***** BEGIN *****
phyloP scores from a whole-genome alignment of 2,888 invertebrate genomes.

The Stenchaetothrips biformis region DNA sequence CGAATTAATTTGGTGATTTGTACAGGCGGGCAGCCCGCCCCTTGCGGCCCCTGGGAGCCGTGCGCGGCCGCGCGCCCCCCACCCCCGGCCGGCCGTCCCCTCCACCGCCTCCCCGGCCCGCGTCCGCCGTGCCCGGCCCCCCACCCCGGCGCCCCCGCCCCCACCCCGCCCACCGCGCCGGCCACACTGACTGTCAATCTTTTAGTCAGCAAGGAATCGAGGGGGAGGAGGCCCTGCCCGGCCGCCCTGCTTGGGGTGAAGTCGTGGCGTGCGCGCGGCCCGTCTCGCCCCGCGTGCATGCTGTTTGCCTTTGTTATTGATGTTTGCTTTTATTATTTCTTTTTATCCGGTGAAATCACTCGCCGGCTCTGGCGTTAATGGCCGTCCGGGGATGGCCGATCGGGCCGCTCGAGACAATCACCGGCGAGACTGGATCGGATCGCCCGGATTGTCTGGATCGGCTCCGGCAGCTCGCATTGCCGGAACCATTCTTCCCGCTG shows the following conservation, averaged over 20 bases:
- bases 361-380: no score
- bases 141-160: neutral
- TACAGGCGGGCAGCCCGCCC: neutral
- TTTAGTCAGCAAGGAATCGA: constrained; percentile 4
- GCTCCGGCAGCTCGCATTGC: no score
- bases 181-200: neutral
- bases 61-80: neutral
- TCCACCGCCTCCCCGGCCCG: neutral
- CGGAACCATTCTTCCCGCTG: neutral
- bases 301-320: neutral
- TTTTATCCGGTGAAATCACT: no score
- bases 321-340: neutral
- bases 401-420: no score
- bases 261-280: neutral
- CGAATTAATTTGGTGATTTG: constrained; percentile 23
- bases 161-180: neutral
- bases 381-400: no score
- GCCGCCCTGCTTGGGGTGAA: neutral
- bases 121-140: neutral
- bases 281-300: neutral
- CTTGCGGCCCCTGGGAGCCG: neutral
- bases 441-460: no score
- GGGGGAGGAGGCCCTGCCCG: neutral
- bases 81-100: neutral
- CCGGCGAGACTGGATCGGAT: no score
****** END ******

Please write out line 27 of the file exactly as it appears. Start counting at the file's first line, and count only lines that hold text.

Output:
- CCGGCGAGACTGGATCGGAT: no score